Siobhan Fenton The Good Friday Agreement Twitter

Facebooktwitterredditpinterestlinkedinmail

This agreement led to a new government that would share power between unionists and nationalists. Today, it is often a tool of oppression. Unfortunately, Fenton isn`t the first woman to tell him anything on Twitter and probably won`t be the last. A woman walks past a mural that shows Sinn Féin vice-president Michelle O`Neill and DUP chief Arlene Foster as the unlikely bedmates from the film Planes, Trains and Automobiles in Belfast, Northern Ireland. Photo: Charles McQuillan/Getty Images There is no political game, but Fenton paints in articles that others have overlooked, especially the ephemeral but important women`s coalition. It is repugnant to reluctant interpretations, most often from opponents who, then or since, have not proposed alternatives claiming that the agreement has strengthened or “institutionalized” sectarianism. Belfast-based siobhan Fenton, a political author and adviser to Sinn Fein, tweeted about the latest political news, namely that the Conservative government had admitted it would reject the protocol on Northern Ireland contained in the Brexit withdrawal agreement. What Fenton explained never happened, because she is “unfortunately not so insolent.” even if their initial answer seemed pretty good to us. “Failure to comply with previous agreements would fundamentally undermine its credibility in international diplomacy – how could a country trust them?” Siobhén Fenton tweeted his reaction to the news that the British government intends to violate international law by cancelling the protocol on Northern Ireland contained in the Brexit withdrawal agreement. This agreement led to a new government that would share power between unionists and nationalists. Disciplined in the clichés, she omits Arlene Foster`s crocodile. When she talks about the debacle of the draft treaty last February, she nevertheless manages to summarize in the foreseeable future the unequal treatment of a restored Stormont. When it became clear that a deal depended on compromise, “party politicians like Arlene Foster could digest it, but the base fed by a regime of violent anti-irist rhetoric was not.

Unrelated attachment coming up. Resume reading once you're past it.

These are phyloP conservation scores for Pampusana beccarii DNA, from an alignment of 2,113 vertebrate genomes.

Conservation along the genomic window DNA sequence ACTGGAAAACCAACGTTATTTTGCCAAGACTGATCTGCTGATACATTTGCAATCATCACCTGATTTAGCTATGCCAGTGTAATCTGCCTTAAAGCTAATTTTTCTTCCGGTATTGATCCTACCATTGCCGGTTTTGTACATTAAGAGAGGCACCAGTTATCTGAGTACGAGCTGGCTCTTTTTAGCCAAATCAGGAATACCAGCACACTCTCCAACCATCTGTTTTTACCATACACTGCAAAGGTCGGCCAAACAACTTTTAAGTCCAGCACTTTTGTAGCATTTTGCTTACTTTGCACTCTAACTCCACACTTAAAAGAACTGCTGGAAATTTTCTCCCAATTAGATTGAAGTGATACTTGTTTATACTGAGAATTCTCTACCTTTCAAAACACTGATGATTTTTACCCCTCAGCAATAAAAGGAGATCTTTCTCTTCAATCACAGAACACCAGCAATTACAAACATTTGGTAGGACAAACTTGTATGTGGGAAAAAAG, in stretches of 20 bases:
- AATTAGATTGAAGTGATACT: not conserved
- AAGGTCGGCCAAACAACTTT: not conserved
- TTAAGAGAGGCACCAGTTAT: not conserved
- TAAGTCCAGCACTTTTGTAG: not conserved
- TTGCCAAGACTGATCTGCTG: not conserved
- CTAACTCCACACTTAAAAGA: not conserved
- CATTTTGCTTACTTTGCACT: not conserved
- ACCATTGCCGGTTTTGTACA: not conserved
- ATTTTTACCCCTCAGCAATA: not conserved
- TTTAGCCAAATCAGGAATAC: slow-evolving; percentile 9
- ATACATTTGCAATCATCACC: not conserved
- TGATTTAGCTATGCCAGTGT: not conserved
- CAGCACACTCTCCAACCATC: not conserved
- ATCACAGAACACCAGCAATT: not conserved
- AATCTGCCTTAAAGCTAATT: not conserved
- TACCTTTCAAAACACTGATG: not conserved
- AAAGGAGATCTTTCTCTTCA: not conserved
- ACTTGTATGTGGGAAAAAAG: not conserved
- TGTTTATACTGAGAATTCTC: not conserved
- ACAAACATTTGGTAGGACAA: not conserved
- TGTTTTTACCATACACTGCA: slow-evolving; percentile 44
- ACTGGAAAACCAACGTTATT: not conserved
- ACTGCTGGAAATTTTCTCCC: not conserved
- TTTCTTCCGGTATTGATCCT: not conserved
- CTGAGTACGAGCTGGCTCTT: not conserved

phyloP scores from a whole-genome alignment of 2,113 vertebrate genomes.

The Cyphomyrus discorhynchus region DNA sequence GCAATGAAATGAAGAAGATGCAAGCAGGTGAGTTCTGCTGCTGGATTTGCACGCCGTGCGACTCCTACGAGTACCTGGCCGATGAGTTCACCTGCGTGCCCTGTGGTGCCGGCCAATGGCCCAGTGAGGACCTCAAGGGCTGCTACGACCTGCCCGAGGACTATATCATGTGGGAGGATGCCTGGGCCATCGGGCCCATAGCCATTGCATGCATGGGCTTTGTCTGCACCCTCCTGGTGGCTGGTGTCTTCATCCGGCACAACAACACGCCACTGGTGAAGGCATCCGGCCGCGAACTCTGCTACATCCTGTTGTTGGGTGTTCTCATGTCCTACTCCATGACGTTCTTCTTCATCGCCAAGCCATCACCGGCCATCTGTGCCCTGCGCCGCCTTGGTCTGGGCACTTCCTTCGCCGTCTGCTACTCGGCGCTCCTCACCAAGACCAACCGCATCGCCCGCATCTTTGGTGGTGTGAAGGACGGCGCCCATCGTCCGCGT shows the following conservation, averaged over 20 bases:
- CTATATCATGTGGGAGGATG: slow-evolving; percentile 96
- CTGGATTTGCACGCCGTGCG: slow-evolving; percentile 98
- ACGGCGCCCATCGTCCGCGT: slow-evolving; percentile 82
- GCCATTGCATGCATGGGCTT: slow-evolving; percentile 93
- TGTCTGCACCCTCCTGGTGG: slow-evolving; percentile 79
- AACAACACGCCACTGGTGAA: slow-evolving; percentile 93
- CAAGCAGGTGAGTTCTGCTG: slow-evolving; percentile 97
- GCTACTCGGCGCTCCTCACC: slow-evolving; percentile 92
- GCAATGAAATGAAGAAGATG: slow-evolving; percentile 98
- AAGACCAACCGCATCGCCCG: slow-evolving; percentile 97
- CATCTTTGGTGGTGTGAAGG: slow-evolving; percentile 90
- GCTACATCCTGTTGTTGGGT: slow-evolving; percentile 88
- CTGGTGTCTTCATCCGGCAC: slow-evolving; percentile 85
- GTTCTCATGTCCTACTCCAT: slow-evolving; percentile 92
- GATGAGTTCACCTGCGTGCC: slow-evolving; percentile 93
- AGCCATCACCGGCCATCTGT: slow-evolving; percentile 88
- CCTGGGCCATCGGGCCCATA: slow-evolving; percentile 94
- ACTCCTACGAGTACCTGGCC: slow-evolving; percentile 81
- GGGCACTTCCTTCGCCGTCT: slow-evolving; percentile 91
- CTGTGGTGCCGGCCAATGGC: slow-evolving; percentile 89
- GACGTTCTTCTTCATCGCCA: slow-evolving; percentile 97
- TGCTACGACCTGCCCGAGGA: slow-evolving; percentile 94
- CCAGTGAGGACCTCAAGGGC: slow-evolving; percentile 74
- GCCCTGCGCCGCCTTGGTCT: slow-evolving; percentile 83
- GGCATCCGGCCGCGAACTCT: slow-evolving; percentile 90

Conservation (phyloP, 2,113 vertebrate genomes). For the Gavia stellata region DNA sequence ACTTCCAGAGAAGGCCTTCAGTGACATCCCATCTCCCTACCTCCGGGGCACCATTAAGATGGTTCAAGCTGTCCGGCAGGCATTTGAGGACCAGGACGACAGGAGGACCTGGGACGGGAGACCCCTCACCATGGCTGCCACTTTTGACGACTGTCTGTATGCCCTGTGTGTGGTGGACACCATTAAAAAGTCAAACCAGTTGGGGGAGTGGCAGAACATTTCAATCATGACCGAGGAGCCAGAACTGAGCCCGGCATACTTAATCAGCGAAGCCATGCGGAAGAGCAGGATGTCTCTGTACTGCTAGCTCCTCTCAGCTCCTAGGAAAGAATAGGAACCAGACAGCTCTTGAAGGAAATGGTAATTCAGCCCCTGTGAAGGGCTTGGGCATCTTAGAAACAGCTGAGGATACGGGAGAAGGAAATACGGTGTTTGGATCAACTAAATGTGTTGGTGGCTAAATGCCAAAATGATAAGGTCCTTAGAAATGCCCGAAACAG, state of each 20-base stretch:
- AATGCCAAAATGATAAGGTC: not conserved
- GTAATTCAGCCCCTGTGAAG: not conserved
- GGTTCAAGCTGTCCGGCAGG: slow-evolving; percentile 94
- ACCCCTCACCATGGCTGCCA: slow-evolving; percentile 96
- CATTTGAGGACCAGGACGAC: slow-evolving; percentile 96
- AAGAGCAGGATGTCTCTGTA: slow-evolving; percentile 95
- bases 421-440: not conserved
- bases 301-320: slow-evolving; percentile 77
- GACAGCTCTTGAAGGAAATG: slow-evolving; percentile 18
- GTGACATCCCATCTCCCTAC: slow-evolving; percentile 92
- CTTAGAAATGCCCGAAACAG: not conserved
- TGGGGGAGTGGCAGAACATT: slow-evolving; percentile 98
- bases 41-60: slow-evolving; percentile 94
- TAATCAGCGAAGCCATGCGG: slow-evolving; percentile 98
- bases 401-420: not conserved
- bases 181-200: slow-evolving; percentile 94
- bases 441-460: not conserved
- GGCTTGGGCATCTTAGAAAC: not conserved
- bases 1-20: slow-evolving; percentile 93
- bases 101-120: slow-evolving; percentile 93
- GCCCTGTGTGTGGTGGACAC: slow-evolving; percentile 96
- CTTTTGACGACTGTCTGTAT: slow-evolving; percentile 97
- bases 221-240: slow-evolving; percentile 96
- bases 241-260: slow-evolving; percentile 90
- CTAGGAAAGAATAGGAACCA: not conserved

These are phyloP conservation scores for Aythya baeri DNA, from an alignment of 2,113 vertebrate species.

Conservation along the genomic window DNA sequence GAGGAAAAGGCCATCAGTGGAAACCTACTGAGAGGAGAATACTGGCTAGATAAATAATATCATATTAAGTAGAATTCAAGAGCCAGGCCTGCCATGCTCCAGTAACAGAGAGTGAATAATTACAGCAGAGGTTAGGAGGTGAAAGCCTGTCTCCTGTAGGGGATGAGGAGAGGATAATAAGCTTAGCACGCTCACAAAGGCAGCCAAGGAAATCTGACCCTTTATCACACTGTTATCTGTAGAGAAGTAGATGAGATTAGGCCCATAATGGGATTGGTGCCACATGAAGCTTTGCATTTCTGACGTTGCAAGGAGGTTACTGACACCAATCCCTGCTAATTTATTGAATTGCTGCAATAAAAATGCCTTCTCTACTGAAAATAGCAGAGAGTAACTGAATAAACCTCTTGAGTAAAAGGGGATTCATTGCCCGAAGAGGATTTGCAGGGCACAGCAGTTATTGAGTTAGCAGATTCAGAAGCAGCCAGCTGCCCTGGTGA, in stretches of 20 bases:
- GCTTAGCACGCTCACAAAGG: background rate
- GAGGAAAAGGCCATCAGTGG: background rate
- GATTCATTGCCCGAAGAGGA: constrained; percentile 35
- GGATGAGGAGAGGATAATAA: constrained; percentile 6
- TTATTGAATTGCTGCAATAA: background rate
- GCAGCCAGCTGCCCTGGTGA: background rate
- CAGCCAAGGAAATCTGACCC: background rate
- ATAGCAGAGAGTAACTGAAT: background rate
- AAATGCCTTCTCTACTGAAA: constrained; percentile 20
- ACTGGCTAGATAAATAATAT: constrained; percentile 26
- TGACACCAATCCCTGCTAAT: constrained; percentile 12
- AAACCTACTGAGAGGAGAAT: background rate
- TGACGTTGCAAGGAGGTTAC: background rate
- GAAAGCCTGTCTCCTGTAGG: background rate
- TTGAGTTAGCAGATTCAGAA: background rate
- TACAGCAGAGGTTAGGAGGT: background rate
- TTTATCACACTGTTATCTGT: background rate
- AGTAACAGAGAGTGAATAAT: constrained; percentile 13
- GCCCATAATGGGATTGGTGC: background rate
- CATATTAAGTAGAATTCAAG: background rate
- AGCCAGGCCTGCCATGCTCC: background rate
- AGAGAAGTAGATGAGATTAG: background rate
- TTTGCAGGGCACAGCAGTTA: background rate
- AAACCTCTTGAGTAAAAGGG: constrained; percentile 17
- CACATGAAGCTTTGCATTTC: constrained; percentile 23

The DUP was simply too upset to stage a dignified descent. What Fenton explained never happened because “unfortunately, it`s not that insolent.” Even though their first reaction seemed good enough for us. Siobhan Fenton, a Belfast-based political author and Sinn Fein adviser, tweeted about the latest political news, namely that the Conservative government has admitted it will abdicate the protocol on Northern Ireland contained in the Brexit Withdrawal Agreement. It regrets that the agreement has not put in place structures to deal with the unresolved unrest and horrors of the disappeared. But LGBT and reproductive rights, for example, were not on the agenda at the time. She insists that “the rights of women and the LGBT community continue to be marginalized, often as a result of decisions made in Stormont.” The DUP uses the “petition of concern” of the agreement on blocking same-sex marriage, which is a mechanism to protect vulnerable and marginalized groups. It does not look like you have read. pic.twitter.com/ggafiELghu “Failure to abide by previous agreements would fundamentally undermine its credibility in international diplomacy – how could a country trust them?” Journalist Siobhán Fenton looks at power-sharing and the peace process in Northern Ireland on the occasion of the twentieth anniversary of the Good Friday Agreement and asks what he has achieved. . . .

Facebooktwitterredditpinterestlinkedinmail